The “ABC’s” of Drug Traceability – How Digitalizing the Pharmaceutical Supply Chain Can Enhance Compliance and Financial Performance

New legislation mandates that drugs be traceable at the unit level as they move through the pharmaceutical supply chain. AmerisourceBergen Corporation – a private label pharmaceutical manufacturer, distributor, wholesaler, and 3PL provider – is on the right track by prioritizing supply chain digitalization.

What is the Issue and Why Should AmerisourceBergen Corporation (ABC) Care?

In late 2013, the U.S. Congress passed the Drug Supply Chain Security Act (DSCSA), which sets forth new requirements for firms along the pharmaceutical supply chain to improve “traceability” as a drug moves from manufacturer to its point of dispensation.  The legislation, which is being implemented by the Food and Drug Administration (FDA), began to take effect in late 2014 and will be phased in through 2023.  Regulators believe that improving drug traceability – also referred to as “serialization”, “pedigree”, or “track and trace” – will reduce the incidence of counterfeiting, black/gray market drug distribution, and adulterated or incorrect orders, which will lead to a safer healthcare system [1].

Why should ABC care?  The company quite literally operates at all points along the supply chain, with diverse operations spanning private label drug manufacturing, re-packaging, distribution and wholesaling, and 3PL.  ABC also conducts business upstream – with manufacturers and intermediate distributors – and downstream with customers [2].  ABC should continue to prioritize supply chain digitalization to stay ahead of DSCSA serialization regulations and capture the following benefits [3]:

  • Improved patient safety and protection against reputational risk of harming patients
  • Ability to rapidly identify and isolate issues, leading to a more efficient recall process
  • Optimized inventory levels, resulting in fewer supply disruptions and improved cash flow
  • Market share gains from competitors who are behind on DSCSA readiness
  • Additional revenue from “productizing” ABC’s own supply chain solutions to sell to other players
  • Improved sales and marketing effectiveness

What is Management Doing About the Issue?

Implementing Traceability Strategy.  ABC has openly articulated its intention to stay ahead of regulations to differentiate itself.  For example, ABC participated in a customer co-innovation project with SAP, in which the two companies developed a new enterprise traceability solution from the ground up.  The resulting product – Advanced Track and Trace for Pharmaceuticals – is being implemented across all of ABC’s business units.  This will be hosted in the cloud to accommodate the massive amount of data anticipated from the tracking of drugs to and from trading partners and within ABC.  In addition to working with SAP, the company is also pursuing serialization pilots with other relevant players, including the Healthcare Distribution Management Association, GS1, and the Pharmaceutical Distribution Security Alliance [4].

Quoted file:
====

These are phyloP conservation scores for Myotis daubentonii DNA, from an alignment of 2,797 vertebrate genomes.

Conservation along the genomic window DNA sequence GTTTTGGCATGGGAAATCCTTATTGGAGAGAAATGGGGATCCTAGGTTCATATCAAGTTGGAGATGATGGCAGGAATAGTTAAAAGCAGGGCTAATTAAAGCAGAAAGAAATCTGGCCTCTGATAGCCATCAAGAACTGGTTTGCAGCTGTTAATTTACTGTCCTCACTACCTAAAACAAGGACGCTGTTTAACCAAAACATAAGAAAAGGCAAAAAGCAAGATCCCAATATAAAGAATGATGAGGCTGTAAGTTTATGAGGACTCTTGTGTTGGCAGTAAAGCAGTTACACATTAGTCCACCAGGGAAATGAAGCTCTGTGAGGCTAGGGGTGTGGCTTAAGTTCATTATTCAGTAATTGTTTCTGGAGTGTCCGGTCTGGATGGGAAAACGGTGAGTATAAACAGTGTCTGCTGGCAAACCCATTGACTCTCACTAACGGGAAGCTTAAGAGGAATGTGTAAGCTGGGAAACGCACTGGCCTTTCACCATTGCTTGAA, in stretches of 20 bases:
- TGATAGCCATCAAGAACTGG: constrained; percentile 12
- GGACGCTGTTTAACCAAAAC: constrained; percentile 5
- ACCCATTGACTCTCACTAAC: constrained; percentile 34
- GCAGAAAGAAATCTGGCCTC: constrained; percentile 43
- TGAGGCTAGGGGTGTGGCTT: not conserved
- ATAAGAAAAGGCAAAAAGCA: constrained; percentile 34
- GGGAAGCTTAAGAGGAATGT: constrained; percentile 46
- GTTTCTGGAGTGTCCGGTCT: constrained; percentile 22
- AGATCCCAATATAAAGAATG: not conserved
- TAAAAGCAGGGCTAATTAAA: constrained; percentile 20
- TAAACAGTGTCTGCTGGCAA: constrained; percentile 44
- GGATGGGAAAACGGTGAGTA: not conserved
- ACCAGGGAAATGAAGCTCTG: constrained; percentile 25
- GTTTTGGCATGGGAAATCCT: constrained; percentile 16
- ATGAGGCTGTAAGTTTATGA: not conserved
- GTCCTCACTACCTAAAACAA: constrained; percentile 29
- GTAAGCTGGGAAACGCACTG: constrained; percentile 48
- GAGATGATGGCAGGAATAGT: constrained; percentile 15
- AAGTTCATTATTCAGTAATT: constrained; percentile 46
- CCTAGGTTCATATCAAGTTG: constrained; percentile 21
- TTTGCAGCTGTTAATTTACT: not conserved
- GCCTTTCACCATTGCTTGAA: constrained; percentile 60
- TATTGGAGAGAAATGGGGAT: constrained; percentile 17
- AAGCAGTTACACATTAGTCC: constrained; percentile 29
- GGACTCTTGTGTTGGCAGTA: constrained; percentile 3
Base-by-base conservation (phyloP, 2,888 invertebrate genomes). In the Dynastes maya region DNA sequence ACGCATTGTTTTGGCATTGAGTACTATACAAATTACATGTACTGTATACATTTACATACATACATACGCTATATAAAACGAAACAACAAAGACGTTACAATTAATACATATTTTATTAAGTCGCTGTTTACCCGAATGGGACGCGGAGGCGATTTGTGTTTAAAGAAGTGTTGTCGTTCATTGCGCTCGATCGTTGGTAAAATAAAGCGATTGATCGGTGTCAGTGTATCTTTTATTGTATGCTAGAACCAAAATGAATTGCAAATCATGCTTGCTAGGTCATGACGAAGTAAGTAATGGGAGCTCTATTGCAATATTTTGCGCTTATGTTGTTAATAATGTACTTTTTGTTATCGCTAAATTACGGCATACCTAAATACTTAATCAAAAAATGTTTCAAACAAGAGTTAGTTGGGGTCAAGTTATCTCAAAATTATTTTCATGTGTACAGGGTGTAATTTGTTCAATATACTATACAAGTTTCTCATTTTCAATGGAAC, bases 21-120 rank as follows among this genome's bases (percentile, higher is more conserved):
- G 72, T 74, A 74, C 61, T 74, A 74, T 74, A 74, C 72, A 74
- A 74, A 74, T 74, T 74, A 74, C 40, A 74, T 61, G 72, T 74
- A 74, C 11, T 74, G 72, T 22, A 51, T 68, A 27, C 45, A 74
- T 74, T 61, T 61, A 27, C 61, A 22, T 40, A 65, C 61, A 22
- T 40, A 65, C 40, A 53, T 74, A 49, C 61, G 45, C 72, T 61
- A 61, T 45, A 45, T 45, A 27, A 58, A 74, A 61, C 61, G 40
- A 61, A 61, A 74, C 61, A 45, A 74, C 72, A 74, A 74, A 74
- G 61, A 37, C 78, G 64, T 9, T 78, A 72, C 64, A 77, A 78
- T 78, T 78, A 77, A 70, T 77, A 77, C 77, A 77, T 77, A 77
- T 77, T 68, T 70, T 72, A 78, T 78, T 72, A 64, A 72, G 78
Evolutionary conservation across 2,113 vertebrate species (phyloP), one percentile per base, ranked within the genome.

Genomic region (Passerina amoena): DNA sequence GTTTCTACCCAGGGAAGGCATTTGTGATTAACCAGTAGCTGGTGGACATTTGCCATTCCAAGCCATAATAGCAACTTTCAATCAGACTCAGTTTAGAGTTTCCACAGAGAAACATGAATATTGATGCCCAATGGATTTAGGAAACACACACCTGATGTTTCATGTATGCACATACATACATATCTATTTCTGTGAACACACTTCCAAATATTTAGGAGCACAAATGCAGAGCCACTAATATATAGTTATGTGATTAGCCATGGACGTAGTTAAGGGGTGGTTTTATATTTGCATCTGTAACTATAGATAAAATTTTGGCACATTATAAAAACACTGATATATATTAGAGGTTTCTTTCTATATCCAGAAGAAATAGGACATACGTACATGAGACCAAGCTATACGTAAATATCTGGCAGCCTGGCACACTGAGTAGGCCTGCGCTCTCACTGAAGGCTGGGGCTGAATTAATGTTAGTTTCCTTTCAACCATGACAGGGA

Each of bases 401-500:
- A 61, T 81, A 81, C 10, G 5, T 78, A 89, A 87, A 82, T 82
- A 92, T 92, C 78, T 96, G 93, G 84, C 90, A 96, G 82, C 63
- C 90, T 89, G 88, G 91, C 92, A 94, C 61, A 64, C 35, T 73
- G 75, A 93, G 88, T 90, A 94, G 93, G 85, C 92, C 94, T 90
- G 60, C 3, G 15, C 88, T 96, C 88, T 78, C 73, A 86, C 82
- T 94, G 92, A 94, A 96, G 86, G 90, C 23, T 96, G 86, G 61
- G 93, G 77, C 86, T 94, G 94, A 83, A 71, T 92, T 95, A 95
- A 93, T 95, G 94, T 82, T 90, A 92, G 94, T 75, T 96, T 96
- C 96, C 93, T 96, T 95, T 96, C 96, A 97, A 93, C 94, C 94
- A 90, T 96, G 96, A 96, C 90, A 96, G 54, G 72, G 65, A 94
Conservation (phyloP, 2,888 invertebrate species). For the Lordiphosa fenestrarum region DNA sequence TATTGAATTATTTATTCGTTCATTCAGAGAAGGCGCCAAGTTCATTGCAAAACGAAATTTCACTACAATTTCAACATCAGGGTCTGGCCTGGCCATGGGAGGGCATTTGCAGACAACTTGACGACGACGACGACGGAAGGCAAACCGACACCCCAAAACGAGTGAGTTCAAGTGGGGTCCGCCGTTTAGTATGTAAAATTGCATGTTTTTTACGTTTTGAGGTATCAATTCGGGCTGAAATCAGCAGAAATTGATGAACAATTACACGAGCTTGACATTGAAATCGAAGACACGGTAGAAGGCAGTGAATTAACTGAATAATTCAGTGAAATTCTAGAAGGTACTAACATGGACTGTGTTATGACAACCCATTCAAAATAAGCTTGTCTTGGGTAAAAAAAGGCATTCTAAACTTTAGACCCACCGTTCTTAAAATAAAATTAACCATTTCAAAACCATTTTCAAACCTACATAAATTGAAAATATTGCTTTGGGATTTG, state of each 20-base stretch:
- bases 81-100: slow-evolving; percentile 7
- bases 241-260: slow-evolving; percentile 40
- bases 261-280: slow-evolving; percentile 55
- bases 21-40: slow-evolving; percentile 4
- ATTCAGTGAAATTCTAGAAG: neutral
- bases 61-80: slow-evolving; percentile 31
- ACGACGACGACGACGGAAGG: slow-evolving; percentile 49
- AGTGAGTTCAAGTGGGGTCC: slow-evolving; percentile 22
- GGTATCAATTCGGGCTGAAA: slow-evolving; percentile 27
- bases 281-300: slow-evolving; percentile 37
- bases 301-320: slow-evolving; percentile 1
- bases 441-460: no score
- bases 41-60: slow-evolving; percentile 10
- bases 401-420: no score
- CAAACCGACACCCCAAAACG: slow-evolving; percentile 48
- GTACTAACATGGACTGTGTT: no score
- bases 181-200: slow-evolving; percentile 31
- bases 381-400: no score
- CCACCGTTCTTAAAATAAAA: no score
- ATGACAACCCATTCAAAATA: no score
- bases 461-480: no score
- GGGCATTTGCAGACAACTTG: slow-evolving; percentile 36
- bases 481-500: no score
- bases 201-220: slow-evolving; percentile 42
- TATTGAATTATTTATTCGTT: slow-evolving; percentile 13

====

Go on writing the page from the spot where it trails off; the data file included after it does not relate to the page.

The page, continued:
Pilot with Johnson and Johnson Supply Chain (JJSC).  Earlier this year, ABC teamed up with JJSC to run a 4-week pilot program in a live production setting.  At the manufacturer (J&J), a 2-D DataMatrix barcode was affixed to each unit to collect the drug’s pedigree information (e.g. batch/lot, expiration date) as well as GS1 data (e.g. Global Trade Item Numbers and Global Location Numbers).  Once the shipments reached downstream supply chain stops, automated vision systems captured the data, and transactions were recorded with GS1 EPCIS (Electronic Product Code Information Services) codes.  This system enabled ABC to know the details of shipments in transit and to confirm receipt of the proper orders without ever opening a package [5].

Additional Suggestions for Management

In addition to ensuring compliance, ABC should capture the opportunity to generate revenue from “productizing” the traceability systems and know-how that it develops.  According to experts, many small- and medium-sized pharmaceutical companies are very behind on implementing serialization systems [6].  By selling solutions to help these companies get up to speed, ABC could generate revenue as well as ensure the continuity of its supplier base, as non-compliant firms will not be able to operate.  ABC could also work downstream, helping customers implement these systems to improve satisfaction.